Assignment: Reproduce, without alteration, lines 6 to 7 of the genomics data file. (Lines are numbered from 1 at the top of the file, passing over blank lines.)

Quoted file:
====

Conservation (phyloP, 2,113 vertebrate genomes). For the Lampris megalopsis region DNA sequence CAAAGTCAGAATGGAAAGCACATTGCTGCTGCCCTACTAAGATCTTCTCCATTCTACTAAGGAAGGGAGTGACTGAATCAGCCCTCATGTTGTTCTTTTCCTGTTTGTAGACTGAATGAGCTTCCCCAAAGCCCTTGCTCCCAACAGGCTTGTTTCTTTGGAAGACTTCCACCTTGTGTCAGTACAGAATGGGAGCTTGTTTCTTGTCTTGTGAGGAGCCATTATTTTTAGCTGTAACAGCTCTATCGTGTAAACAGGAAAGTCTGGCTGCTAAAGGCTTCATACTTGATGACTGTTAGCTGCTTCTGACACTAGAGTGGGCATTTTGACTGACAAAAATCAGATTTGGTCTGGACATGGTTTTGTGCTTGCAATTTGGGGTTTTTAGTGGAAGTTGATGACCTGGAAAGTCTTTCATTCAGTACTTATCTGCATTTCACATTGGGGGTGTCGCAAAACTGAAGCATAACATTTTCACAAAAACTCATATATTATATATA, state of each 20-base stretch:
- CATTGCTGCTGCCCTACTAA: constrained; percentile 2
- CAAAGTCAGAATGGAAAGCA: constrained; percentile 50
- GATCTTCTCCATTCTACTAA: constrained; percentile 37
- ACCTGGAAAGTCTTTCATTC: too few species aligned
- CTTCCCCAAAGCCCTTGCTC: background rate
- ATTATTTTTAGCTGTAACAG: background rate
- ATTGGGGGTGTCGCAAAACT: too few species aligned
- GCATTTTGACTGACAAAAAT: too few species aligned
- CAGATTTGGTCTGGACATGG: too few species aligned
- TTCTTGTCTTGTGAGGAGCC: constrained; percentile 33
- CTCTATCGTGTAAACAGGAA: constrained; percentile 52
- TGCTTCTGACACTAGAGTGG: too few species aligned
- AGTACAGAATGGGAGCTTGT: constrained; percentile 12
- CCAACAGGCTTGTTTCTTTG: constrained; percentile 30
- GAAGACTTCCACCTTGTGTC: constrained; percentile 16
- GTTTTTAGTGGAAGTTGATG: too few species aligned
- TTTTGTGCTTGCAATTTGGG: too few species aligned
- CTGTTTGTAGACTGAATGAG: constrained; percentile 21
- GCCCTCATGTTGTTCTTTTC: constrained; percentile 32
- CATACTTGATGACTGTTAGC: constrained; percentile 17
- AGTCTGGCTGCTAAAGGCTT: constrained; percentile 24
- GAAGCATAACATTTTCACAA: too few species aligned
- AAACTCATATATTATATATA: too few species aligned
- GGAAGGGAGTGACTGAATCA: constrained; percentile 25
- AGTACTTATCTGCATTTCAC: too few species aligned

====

- CTTCCCCAAAGCCCTTGCTC: background rate
- ATTATTTTTAGCTGTAACAG: background rate